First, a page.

So they're losing a little money? Big deal. They're still trying to introduce more people to electric vehicles. I'm certain, the cost will go down, longevity will improve down the road, and car companies will make money on them in the future. And think about this... For everything added, you have something taken away. there are things that you will never have to worry about on an EV. You won't ever have to do head gaskets or replace your dual clutch trans on an EV. Seriously, it's not as if a repair or replacement that costly is that unusual for a modern ICE vehicle, but costly repairs, replacements and servicing aren't stopping people from buying ICE powered vehicles, is it? A Jetta TDI HPFP failure can run you $10,000+, and that's just as likely, if not more likely to happen sooner than a Leaf needing a battery replacement, yet I don't see as much worry over diesel fuel systems as I do EV and hybrid battery longevity.
      offib
      • 4 Months Ago
      Considering that no one has purchased a replacement pack, that there's no stock so it's sort of like a custom order and that Nissan is desperate to produce as many LEAFs as possible to match demand, sparing a whole pack for an order would definitely be expensive compared to mass producing it and marrying it to the LEAF's chassis. So, as the old sotry goes, the batteries will continue to get cheaper. Besides, it would be really stupid (and really painful) to get a new pack now just before Renault and Nissan produces their new cell chemistry for 2016/17.
      Avinash Machado
      • 4 Months Ago
      Good way to keep customers happy.
      Winnie Jenkems
      • 4 Months Ago
      That Leaf sure looks like a doofus
        Ziv
        • 4 Months Ago
        @Winnie Jenkems
        Yeah, it is ugly, but it will get you from point A to point B using all-American electricity instead of gasoline, half of which we have to import.
          Ziv
          • 4 Months Ago
          @Ziv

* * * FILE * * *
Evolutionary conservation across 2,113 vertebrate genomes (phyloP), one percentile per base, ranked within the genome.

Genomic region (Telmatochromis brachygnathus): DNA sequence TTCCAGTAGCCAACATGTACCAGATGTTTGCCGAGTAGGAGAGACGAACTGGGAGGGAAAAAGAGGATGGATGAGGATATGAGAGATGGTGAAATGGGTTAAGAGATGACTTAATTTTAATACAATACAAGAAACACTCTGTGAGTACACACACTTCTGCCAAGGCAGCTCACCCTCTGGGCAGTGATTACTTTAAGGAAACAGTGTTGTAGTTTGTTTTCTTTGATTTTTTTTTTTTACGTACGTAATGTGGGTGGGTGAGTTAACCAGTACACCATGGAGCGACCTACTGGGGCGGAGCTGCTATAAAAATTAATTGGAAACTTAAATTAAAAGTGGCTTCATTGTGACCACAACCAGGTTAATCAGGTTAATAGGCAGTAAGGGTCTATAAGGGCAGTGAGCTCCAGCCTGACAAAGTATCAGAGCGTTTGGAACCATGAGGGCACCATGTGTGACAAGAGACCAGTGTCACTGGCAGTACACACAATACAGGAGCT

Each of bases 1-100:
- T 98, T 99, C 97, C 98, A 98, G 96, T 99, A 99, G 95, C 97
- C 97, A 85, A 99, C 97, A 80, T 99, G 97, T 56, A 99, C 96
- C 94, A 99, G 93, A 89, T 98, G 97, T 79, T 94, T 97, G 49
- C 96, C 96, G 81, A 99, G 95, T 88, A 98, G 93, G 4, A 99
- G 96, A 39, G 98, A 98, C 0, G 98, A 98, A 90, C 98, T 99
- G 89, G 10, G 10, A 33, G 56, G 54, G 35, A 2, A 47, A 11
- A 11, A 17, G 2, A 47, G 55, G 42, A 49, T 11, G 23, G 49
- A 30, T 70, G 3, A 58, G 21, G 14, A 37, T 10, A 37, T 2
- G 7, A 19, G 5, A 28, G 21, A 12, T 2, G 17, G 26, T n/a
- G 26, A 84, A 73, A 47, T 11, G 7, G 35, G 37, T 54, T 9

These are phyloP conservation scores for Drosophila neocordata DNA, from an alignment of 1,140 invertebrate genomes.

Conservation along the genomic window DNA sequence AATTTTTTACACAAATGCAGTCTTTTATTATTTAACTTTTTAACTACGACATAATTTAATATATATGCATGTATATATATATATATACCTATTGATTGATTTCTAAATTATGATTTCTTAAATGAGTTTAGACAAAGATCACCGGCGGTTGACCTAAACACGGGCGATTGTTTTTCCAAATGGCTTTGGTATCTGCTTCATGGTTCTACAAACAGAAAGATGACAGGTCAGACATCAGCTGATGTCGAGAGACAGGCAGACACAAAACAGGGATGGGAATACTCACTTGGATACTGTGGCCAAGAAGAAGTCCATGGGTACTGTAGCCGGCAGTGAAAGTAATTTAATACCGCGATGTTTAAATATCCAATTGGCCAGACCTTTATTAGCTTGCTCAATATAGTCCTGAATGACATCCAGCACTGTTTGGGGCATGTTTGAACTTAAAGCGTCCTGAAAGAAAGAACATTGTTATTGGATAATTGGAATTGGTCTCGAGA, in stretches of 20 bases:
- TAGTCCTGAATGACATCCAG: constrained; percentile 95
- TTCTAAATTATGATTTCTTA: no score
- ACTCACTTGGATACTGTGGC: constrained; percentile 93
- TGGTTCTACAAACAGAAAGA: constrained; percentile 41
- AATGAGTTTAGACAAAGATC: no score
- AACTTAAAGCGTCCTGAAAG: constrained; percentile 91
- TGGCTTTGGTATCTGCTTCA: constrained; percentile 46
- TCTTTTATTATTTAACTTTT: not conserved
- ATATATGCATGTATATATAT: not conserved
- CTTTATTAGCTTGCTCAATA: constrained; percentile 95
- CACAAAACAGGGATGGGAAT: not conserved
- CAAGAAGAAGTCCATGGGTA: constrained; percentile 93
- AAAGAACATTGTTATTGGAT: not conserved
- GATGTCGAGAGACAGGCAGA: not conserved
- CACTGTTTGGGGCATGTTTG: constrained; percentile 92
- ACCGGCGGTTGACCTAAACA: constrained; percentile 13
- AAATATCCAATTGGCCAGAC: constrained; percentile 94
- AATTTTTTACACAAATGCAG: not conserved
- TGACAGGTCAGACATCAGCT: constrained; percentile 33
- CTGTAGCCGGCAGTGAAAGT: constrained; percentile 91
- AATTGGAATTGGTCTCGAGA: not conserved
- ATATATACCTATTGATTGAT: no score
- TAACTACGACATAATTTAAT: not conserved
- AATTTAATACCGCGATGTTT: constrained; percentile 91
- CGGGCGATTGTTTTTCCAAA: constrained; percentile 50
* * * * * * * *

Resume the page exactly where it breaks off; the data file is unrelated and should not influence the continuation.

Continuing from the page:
Even if you get all your electricity from a coal plant, your car is still cleaner than most cars on the road. And you are keeping your dollars right here in the States as well as paving the road to even better electric cars to come. So yeah, that is all-American enough for me. Thanks for asking.
      George
      • 4 Months Ago
      "Maybe even less if Nissan wants to turn a profit, as automakers are wont to do? Wrong." What language is this?
      icemilkcoffee
      • 4 Months Ago
      So can a hobbyist building his own electric car, simply shell out $5500+ $1000 core charge, and buy a Nissan Leaf battery? Or do they only sell to Leaf owners?
      Dr Zoidberg
      • 4 Months Ago
      "...those things encourage people to give up fossil fuels and adopt electric mobility, which is heartening." Where and how is the electricity to run these being produced? Nuclear reactors?
        Ziv
        • 4 Months Ago
        @Dr Zoidberg
        Nukes and Hydro, thank you very much!
          Ziv
          • 4 Months Ago
          @Ziv
          Coal has dropped from generating almost 60% of our electricity to around 39% and the plants we have now tend to be cleaner than the older plants. Nukes are steady at generating 20-21% of our electricity. Natural gas is booming of course and it is cleaner than even the newer coal plants. It is a good time to be driving an electric car for a whole host of reasons.
          PatrickH
          • 4 Months Ago
          @Ziv
          Oh yeah? Not in Japan, not in Germany and eventually not in France. And Nuke/Hydro make up a small percentage in the US. The majority of it comes from COAL, and natural gas.
      BipDBo
      • 4 Months Ago
      I called it, back when they made the original announcement of the battery replacement program, that they will be loosing money. The program was put in place to give more confidence, and possibly expand the number of potential customers to buy a Leaf. More confidence of longevity might also raise resale values, making lease programs more profitable. They knew they would loose money, but hope to not have to sell too many packs. It's the same reason they have a standard extended full replacement warrantee on their CVTs. I doubt that they will make a battery sale without a core.